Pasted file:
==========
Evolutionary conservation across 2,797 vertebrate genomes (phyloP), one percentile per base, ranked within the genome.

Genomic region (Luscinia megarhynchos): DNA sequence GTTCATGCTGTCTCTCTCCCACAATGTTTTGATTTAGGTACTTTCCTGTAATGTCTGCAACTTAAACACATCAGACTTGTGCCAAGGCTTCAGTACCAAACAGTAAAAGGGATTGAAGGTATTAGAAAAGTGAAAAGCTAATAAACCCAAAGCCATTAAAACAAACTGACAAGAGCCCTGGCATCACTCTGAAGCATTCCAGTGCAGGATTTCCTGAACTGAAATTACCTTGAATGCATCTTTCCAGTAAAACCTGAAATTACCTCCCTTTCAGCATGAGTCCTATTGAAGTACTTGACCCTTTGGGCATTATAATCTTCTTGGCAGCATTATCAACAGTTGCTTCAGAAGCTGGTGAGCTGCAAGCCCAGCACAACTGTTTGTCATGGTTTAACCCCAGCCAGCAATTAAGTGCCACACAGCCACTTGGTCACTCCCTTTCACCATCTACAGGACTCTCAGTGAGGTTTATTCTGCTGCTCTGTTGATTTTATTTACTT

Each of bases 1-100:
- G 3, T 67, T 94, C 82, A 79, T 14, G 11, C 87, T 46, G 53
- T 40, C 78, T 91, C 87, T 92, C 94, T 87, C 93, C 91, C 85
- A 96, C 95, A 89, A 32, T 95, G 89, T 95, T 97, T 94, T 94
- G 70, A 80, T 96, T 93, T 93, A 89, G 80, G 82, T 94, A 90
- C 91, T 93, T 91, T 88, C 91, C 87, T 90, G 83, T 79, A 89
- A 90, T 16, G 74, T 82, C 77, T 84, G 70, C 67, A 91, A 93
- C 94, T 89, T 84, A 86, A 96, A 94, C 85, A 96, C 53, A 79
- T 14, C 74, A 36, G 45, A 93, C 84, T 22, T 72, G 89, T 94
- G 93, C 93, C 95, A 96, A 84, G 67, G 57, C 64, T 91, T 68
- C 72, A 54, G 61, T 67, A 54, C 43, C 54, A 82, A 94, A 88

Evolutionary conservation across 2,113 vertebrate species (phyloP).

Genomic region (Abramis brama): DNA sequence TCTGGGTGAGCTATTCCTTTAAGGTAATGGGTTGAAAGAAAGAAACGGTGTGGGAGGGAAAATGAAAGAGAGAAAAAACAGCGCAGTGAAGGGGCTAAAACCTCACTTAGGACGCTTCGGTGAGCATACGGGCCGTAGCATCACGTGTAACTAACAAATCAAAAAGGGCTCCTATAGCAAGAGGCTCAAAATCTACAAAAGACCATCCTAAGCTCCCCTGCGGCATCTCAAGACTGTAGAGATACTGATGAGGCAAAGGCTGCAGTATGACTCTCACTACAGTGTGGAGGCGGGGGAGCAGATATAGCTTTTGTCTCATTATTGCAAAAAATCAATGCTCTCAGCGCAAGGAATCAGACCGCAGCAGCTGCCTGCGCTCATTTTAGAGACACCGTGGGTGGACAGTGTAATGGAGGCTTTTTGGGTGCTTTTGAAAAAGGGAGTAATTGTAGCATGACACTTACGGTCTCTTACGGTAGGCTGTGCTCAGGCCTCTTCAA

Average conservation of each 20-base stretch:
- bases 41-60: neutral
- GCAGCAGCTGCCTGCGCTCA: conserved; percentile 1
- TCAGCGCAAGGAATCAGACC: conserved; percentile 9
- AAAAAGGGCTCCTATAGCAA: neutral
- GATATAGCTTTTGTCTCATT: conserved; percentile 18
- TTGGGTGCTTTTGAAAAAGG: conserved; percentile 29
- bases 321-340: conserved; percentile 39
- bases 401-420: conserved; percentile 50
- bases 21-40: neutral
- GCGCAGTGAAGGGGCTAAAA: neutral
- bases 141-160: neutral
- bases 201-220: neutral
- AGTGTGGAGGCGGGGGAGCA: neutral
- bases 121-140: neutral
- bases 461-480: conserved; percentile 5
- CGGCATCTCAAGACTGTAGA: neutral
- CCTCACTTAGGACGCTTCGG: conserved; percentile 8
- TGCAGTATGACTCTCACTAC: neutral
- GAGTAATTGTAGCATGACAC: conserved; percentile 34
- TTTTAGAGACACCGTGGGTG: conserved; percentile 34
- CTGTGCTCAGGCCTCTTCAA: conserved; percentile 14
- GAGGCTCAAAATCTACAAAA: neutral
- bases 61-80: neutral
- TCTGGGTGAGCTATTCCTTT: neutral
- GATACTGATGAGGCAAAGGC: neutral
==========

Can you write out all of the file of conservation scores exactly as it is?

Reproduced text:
Evolutionary conservation across 2,797 vertebrate genomes (phyloP), one percentile per base, ranked within the genome.

Genomic region (Luscinia megarhynchos): DNA sequence GTTCATGCTGTCTCTCTCCCACAATGTTTTGATTTAGGTACTTTCCTGTAATGTCTGCAACTTAAACACATCAGACTTGTGCCAAGGCTTCAGTACCAAACAGTAAAAGGGATTGAAGGTATTAGAAAAGTGAAAAGCTAATAAACCCAAAGCCATTAAAACAAACTGACAAGAGCCCTGGCATCACTCTGAAGCATTCCAGTGCAGGATTTCCTGAACTGAAATTACCTTGAATGCATCTTTCCAGTAAAACCTGAAATTACCTCCCTTTCAGCATGAGTCCTATTGAAGTACTTGACCCTTTGGGCATTATAATCTTCTTGGCAGCATTATCAACAGTTGCTTCAGAAGCTGGTGAGCTGCAAGCCCAGCACAACTGTTTGTCATGGTTTAACCCCAGCCAGCAATTAAGTGCCACACAGCCACTTGGTCACTCCCTTTCACCATCTACAGGACTCTCAGTGAGGTTTATTCTGCTGCTCTGTTGATTTTATTTACTT

Each of bases 1-100:
- G 3, T 67, T 94, C 82, A 79, T 14, G 11, C 87, T 46, G 53
- T 40, C 78, T 91, C 87, T 92, C 94, T 87, C 93, C 91, C 85
- A 96, C 95, A 89, A 32, T 95, G 89, T 95, T 97, T 94, T 94
- G 70, A 80, T 96, T 93, T 93, A 89, G 80, G 82, T 94, A 90
- C 91, T 93, T 91, T 88, C 91, C 87, T 90, G 83, T 79, A 89
- A 90, T 16, G 74, T 82, C 77, T 84, G 70, C 67, A 91, A 93
- C 94, T 89, T 84, A 86, A 96, A 94, C 85, A 96, C 53, A 79
- T 14, C 74, A 36, G 45, A 93, C 84, T 22, T 72, G 89, T 94
- G 93, C 93, C 95, A 96, A 84, G 67, G 57, C 64, T 91, T 68
- C 72, A 54, G 61, T 67, A 54, C 43, C 54, A 82, A 94, A 88

Evolutionary conservation across 2,113 vertebrate species (phyloP).

Genomic region (Abramis brama): DNA sequence TCTGGGTGAGCTATTCCTTTAAGGTAATGGGTTGAAAGAAAGAAACGGTGTGGGAGGGAAAATGAAAGAGAGAAAAAACAGCGCAGTGAAGGGGCTAAAACCTCACTTAGGACGCTTCGGTGAGCATACGGGCCGTAGCATCACGTGTAACTAACAAATCAAAAAGGGCTCCTATAGCAAGAGGCTCAAAATCTACAAAAGACCATCCTAAGCTCCCCTGCGGCATCTCAAGACTGTAGAGATACTGATGAGGCAAAGGCTGCAGTATGACTCTCACTACAGTGTGGAGGCGGGGGAGCAGATATAGCTTTTGTCTCATTATTGCAAAAAATCAATGCTCTCAGCGCAAGGAATCAGACCGCAGCAGCTGCCTGCGCTCATTTTAGAGACACCGTGGGTGGACAGTGTAATGGAGGCTTTTTGGGTGCTTTTGAAAAAGGGAGTAATTGTAGCATGACACTTACGGTCTCTTACGGTAGGCTGTGCTCAGGCCTCTTCAA

Average conservation of each 20-base stretch:
- bases 41-60: neutral
- GCAGCAGCTGCCTGCGCTCA: conserved; percentile 1
- TCAGCGCAAGGAATCAGACC: conserved; percentile 9
- AAAAAGGGCTCCTATAGCAA: neutral
- GATATAGCTTTTGTCTCATT: conserved; percentile 18
- TTGGGTGCTTTTGAAAAAGG: conserved; percentile 29
- bases 321-340: conserved; percentile 39
- bases 401-420: conserved; percentile 50
- bases 21-40: neutral
- GCGCAGTGAAGGGGCTAAAA: neutral
- bases 141-160: neutral
- bases 201-220: neutral
- AGTGTGGAGGCGGGGGAGCA: neutral
- bases 121-140: neutral
- bases 461-480: conserved; percentile 5
- CGGCATCTCAAGACTGTAGA: neutral
- CCTCACTTAGGACGCTTCGG: conserved; percentile 8
- TGCAGTATGACTCTCACTAC: neutral
- GAGTAATTGTAGCATGACAC: conserved; percentile 34
- TTTTAGAGACACCGTGGGTG: conserved; percentile 34
- CTGTGCTCAGGCCTCTTCAA: conserved; percentile 14
- GAGGCTCAAAATCTACAAAA: neutral
- bases 61-80: neutral
- TCTGGGTGAGCTATTCCTTT: neutral
- GATACTGATGAGGCAAAGGC: neutral